Τhe effects of weight loss on the metabolic complications of obesity
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Department of Nutrition, Exercise and Sports, University of Copenhagen, Copenhagen, Denmark
Publication date: 2022-05-27
Public Health Toxicol 2022;2(Supplement Supplement 1):A39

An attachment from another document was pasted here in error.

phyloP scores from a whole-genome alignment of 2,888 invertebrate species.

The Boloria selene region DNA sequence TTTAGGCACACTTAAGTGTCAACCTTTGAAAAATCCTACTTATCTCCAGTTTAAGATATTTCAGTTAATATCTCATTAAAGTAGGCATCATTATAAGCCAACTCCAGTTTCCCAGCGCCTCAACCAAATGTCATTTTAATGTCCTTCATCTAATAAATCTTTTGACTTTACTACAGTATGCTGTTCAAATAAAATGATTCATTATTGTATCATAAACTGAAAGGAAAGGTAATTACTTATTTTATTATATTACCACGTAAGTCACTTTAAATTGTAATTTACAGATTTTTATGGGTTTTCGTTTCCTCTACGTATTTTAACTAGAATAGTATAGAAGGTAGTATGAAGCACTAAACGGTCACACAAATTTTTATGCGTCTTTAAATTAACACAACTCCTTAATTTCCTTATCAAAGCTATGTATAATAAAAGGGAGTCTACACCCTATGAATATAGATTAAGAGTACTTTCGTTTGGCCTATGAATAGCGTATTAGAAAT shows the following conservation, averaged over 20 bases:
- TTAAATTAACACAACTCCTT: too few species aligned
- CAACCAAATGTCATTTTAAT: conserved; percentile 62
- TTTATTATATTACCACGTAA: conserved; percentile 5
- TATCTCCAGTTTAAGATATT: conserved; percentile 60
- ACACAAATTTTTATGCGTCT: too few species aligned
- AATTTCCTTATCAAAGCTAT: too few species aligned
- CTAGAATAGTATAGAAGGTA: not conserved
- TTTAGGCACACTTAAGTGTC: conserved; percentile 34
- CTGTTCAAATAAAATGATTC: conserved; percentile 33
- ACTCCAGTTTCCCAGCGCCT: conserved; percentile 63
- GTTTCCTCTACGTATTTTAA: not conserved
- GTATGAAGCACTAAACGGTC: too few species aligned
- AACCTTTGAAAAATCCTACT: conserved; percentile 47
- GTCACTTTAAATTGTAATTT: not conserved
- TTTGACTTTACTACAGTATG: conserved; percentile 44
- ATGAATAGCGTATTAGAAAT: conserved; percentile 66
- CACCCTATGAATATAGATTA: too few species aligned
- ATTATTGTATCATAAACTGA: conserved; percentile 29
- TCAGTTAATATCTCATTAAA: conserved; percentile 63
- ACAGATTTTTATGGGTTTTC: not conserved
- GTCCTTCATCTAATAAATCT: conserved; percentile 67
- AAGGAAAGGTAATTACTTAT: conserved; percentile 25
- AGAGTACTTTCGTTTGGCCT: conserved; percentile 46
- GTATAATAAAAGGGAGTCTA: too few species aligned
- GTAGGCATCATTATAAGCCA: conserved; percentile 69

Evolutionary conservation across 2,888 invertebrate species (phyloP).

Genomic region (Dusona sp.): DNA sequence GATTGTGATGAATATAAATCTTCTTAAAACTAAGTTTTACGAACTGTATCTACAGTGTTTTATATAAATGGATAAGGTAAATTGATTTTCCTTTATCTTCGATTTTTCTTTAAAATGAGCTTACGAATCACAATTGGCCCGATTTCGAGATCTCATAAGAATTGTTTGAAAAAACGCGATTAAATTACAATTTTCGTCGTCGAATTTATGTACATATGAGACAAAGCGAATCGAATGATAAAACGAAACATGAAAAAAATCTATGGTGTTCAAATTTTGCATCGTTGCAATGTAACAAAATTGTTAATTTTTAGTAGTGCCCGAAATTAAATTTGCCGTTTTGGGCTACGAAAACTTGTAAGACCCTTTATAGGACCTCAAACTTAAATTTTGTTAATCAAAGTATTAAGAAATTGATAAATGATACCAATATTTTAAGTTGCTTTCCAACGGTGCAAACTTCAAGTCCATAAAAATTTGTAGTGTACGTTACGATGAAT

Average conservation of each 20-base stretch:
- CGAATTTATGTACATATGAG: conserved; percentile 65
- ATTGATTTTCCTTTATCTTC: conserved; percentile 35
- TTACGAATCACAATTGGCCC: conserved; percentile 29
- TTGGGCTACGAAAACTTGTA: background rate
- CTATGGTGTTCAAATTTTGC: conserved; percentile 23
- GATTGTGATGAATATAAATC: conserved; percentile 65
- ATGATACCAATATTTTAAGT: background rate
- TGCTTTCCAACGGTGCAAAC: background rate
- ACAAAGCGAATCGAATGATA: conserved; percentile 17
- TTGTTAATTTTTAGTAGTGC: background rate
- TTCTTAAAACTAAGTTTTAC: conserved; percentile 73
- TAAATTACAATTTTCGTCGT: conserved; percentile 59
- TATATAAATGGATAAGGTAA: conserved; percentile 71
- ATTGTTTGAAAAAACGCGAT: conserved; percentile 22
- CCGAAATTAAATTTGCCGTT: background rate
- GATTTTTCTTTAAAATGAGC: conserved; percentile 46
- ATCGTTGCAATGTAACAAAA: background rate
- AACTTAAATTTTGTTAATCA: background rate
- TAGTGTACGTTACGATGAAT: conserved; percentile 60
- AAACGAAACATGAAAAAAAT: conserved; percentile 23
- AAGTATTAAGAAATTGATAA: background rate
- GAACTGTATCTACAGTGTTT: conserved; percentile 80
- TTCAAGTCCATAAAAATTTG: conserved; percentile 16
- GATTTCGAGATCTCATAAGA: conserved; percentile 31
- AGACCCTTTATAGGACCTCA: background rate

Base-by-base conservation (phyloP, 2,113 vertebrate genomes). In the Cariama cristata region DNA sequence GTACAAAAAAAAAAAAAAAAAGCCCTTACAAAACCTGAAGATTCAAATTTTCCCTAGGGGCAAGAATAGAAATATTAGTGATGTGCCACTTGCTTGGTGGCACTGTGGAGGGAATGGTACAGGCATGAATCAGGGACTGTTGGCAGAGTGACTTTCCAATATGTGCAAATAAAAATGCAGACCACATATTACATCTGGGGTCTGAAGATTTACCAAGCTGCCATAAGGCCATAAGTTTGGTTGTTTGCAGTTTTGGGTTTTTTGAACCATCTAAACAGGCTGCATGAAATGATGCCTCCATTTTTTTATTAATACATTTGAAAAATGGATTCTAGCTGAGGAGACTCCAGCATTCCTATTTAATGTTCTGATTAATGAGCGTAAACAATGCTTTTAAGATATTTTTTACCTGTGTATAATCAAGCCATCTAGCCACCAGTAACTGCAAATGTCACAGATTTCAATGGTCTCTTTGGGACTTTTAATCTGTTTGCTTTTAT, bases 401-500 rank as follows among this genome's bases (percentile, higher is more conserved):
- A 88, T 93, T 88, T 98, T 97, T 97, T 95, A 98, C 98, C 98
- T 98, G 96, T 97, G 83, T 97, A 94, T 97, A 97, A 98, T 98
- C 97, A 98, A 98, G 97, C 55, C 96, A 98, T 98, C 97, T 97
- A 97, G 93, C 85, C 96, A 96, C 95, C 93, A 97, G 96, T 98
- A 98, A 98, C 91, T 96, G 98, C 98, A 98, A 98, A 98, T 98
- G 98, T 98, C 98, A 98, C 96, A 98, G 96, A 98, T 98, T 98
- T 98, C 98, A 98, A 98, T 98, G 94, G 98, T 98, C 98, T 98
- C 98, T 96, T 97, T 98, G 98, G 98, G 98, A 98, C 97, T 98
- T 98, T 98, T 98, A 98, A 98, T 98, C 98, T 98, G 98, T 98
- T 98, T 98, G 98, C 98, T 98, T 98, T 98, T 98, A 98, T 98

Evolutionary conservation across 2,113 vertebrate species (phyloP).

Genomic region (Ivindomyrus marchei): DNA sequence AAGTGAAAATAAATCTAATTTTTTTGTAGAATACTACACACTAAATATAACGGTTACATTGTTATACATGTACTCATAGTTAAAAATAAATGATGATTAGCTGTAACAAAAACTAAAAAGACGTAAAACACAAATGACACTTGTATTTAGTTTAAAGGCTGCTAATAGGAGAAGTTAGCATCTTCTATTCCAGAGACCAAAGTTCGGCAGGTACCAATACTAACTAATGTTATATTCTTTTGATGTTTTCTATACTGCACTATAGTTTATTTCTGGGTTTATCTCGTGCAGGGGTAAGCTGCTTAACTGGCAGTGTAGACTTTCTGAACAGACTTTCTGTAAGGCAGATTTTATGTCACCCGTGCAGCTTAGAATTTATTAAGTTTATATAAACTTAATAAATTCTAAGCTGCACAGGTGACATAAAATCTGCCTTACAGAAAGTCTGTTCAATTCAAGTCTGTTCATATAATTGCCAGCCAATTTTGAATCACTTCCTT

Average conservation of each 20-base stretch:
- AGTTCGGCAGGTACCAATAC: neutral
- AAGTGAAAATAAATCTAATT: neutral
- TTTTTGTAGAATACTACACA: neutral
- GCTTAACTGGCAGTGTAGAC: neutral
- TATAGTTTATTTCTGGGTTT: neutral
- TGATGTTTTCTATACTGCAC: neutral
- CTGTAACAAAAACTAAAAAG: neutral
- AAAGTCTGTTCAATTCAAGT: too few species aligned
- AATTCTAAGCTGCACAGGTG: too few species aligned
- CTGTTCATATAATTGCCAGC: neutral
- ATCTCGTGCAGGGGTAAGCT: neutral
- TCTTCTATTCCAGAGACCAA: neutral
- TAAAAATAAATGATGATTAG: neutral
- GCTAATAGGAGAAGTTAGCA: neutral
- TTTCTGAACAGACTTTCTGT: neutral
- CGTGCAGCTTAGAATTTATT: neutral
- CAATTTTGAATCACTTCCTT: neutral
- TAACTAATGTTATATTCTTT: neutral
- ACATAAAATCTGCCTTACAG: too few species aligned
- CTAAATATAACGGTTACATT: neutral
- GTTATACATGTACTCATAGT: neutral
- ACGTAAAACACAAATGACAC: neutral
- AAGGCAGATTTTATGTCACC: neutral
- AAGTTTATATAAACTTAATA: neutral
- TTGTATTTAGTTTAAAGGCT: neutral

Weight loss has profound effects on body composition and metabolism in people with obesity. Fat mass, fat-free mass, and resting energy expenditure decrease linearly with weight loss. Visceral adipose tissue and liver fat content decrease with small reductions in weight (2-5%) and decrease further with more weight loss. Hepatic inflammation, ballooning, and fibrosis require greater weight loss to improve (≥7-10%). Cardiometabolic risk factors (fasting glucose and insulin concentrations, glycated hemoglobin, lipid profile and blood pressure) improve with small reductions in weight (2-5%) and gradually thereafter with more weight loss. Skeletal muscle insulin sensitivity increases dose-dependently from 5% to 16% weight loss, whereas adipose tissue and hepatic insulin sensitivity and hepatic triglyceride secretion improve maximally with modest reductions in weight (5-10%) and do not improve further with more weight loss. Pancreatic insulin secretion does not respond to weight loss typically achieved by calorie restriction (≤15%) but may decrease after massive weight loss (≥17%). Weight loss dose-dependently reduces risk for diabetes, reduces the need for antidiabetic medications, and increases chances for diabetes remission. Apparently, weight loss even in amounts below what is considered clinically significant (5%) is beneficial for individuals with obesity, although more weight loss is almost always better.
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